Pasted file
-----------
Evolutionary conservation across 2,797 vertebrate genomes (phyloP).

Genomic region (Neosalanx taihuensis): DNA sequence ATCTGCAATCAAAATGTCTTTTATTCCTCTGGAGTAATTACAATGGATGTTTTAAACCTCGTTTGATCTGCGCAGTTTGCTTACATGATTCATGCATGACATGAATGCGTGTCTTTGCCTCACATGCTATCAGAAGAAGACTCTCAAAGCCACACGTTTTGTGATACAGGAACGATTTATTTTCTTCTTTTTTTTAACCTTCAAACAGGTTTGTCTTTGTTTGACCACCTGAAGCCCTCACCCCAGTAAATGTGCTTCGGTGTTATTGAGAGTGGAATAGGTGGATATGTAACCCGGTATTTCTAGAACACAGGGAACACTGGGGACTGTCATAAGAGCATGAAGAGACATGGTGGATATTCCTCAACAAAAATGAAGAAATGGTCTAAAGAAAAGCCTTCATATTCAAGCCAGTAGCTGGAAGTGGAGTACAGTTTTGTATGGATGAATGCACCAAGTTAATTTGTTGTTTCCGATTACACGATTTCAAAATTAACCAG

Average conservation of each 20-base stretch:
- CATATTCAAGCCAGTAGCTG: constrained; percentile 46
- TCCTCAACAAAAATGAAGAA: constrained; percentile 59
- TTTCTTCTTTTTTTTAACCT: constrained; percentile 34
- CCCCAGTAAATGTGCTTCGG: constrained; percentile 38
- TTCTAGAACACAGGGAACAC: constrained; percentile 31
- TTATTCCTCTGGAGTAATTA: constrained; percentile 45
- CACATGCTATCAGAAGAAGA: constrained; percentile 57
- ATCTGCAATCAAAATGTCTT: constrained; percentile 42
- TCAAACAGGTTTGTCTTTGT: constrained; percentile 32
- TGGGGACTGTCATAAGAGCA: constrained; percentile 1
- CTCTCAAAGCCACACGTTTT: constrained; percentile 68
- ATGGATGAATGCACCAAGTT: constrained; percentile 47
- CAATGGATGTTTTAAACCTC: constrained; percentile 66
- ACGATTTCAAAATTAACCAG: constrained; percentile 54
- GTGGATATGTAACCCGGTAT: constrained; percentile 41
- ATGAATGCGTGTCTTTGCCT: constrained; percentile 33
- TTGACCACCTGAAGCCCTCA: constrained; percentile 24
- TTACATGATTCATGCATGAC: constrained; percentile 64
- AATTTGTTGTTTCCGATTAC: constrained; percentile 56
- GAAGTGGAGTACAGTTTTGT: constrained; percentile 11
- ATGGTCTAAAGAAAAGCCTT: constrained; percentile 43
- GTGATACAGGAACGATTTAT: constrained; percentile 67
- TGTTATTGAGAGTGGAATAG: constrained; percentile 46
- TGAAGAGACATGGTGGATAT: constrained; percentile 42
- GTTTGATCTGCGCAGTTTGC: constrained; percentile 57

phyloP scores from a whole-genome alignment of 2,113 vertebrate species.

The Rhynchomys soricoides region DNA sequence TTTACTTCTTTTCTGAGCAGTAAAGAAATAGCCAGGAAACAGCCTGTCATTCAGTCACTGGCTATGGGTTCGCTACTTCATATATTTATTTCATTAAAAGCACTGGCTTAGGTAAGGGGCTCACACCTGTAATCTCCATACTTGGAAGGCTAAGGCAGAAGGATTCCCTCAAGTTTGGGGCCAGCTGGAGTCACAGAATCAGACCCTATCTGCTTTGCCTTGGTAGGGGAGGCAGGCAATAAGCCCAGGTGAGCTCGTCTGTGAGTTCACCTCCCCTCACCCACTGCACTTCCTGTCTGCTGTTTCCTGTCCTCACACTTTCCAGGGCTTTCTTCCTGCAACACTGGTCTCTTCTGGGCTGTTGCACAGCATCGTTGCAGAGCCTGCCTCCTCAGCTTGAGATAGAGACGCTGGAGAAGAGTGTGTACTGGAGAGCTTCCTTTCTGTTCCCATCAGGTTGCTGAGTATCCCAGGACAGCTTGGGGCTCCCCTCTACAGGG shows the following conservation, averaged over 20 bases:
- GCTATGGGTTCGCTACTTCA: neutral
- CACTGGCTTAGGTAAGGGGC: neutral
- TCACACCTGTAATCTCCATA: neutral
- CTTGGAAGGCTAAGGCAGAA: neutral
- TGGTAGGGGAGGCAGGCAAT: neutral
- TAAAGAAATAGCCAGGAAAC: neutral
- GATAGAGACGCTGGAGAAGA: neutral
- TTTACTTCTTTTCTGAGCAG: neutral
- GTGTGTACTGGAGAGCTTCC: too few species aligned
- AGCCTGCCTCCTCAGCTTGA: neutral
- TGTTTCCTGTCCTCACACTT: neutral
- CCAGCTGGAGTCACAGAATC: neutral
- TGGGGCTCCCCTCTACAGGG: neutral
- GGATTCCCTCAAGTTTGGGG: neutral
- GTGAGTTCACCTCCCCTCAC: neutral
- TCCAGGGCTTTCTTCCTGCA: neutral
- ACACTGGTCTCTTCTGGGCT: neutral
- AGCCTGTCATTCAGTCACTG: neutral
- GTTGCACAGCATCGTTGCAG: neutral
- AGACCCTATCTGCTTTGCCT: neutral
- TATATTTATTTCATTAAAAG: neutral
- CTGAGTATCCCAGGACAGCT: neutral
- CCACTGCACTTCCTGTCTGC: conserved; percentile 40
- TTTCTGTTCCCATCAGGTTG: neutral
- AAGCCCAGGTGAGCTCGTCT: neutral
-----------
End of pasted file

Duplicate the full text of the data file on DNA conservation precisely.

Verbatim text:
Evolutionary conservation across 2,797 vertebrate genomes (phyloP).

Genomic region (Neosalanx taihuensis): DNA sequence ATCTGCAATCAAAATGTCTTTTATTCCTCTGGAGTAATTACAATGGATGTTTTAAACCTCGTTTGATCTGCGCAGTTTGCTTACATGATTCATGCATGACATGAATGCGTGTCTTTGCCTCACATGCTATCAGAAGAAGACTCTCAAAGCCACACGTTTTGTGATACAGGAACGATTTATTTTCTTCTTTTTTTTAACCTTCAAACAGGTTTGTCTTTGTTTGACCACCTGAAGCCCTCACCCCAGTAAATGTGCTTCGGTGTTATTGAGAGTGGAATAGGTGGATATGTAACCCGGTATTTCTAGAACACAGGGAACACTGGGGACTGTCATAAGAGCATGAAGAGACATGGTGGATATTCCTCAACAAAAATGAAGAAATGGTCTAAAGAAAAGCCTTCATATTCAAGCCAGTAGCTGGAAGTGGAGTACAGTTTTGTATGGATGAATGCACCAAGTTAATTTGTTGTTTCCGATTACACGATTTCAAAATTAACCAG

Average conservation of each 20-base stretch:
- CATATTCAAGCCAGTAGCTG: constrained; percentile 46
- TCCTCAACAAAAATGAAGAA: constrained; percentile 59
- TTTCTTCTTTTTTTTAACCT: constrained; percentile 34
- CCCCAGTAAATGTGCTTCGG: constrained; percentile 38
- TTCTAGAACACAGGGAACAC: constrained; percentile 31
- TTATTCCTCTGGAGTAATTA: constrained; percentile 45
- CACATGCTATCAGAAGAAGA: constrained; percentile 57
- ATCTGCAATCAAAATGTCTT: constrained; percentile 42
- TCAAACAGGTTTGTCTTTGT: constrained; percentile 32
- TGGGGACTGTCATAAGAGCA: constrained; percentile 1
- CTCTCAAAGCCACACGTTTT: constrained; percentile 68
- ATGGATGAATGCACCAAGTT: constrained; percentile 47
- CAATGGATGTTTTAAACCTC: constrained; percentile 66
- ACGATTTCAAAATTAACCAG: constrained; percentile 54
- GTGGATATGTAACCCGGTAT: constrained; percentile 41
- ATGAATGCGTGTCTTTGCCT: constrained; percentile 33
- TTGACCACCTGAAGCCCTCA: constrained; percentile 24
- TTACATGATTCATGCATGAC: constrained; percentile 64
- AATTTGTTGTTTCCGATTAC: constrained; percentile 56
- GAAGTGGAGTACAGTTTTGT: constrained; percentile 11
- ATGGTCTAAAGAAAAGCCTT: constrained; percentile 43
- GTGATACAGGAACGATTTAT: constrained; percentile 67
- TGTTATTGAGAGTGGAATAG: constrained; percentile 46
- TGAAGAGACATGGTGGATAT: constrained; percentile 42
- GTTTGATCTGCGCAGTTTGC: constrained; percentile 57

phyloP scores from a whole-genome alignment of 2,113 vertebrate species.

The Rhynchomys soricoides region DNA sequence TTTACTTCTTTTCTGAGCAGTAAAGAAATAGCCAGGAAACAGCCTGTCATTCAGTCACTGGCTATGGGTTCGCTACTTCATATATTTATTTCATTAAAAGCACTGGCTTAGGTAAGGGGCTCACACCTGTAATCTCCATACTTGGAAGGCTAAGGCAGAAGGATTCCCTCAAGTTTGGGGCCAGCTGGAGTCACAGAATCAGACCCTATCTGCTTTGCCTTGGTAGGGGAGGCAGGCAATAAGCCCAGGTGAGCTCGTCTGTGAGTTCACCTCCCCTCACCCACTGCACTTCCTGTCTGCTGTTTCCTGTCCTCACACTTTCCAGGGCTTTCTTCCTGCAACACTGGTCTCTTCTGGGCTGTTGCACAGCATCGTTGCAGAGCCTGCCTCCTCAGCTTGAGATAGAGACGCTGGAGAAGAGTGTGTACTGGAGAGCTTCCTTTCTGTTCCCATCAGGTTGCTGAGTATCCCAGGACAGCTTGGGGCTCCCCTCTACAGGG shows the following conservation, averaged over 20 bases:
- GCTATGGGTTCGCTACTTCA: neutral
- CACTGGCTTAGGTAAGGGGC: neutral
- TCACACCTGTAATCTCCATA: neutral
- CTTGGAAGGCTAAGGCAGAA: neutral
- TGGTAGGGGAGGCAGGCAAT: neutral
- TAAAGAAATAGCCAGGAAAC: neutral
- GATAGAGACGCTGGAGAAGA: neutral
- TTTACTTCTTTTCTGAGCAG: neutral
- GTGTGTACTGGAGAGCTTCC: too few species aligned
- AGCCTGCCTCCTCAGCTTGA: neutral
- TGTTTCCTGTCCTCACACTT: neutral
- CCAGCTGGAGTCACAGAATC: neutral
- TGGGGCTCCCCTCTACAGGG: neutral
- GGATTCCCTCAAGTTTGGGG: neutral
- GTGAGTTCACCTCCCCTCAC: neutral
- TCCAGGGCTTTCTTCCTGCA: neutral
- ACACTGGTCTCTTCTGGGCT: neutral
- AGCCTGTCATTCAGTCACTG: neutral
- GTTGCACAGCATCGTTGCAG: neutral
- AGACCCTATCTGCTTTGCCT: neutral
- TATATTTATTTCATTAAAAG: neutral
- CTGAGTATCCCAGGACAGCT: neutral
- CCACTGCACTTCCTGTCTGC: conserved; percentile 40
- TTTCTGTTCCCATCAGGTTG: neutral
- AAGCCCAGGTGAGCTCGTCT: neutral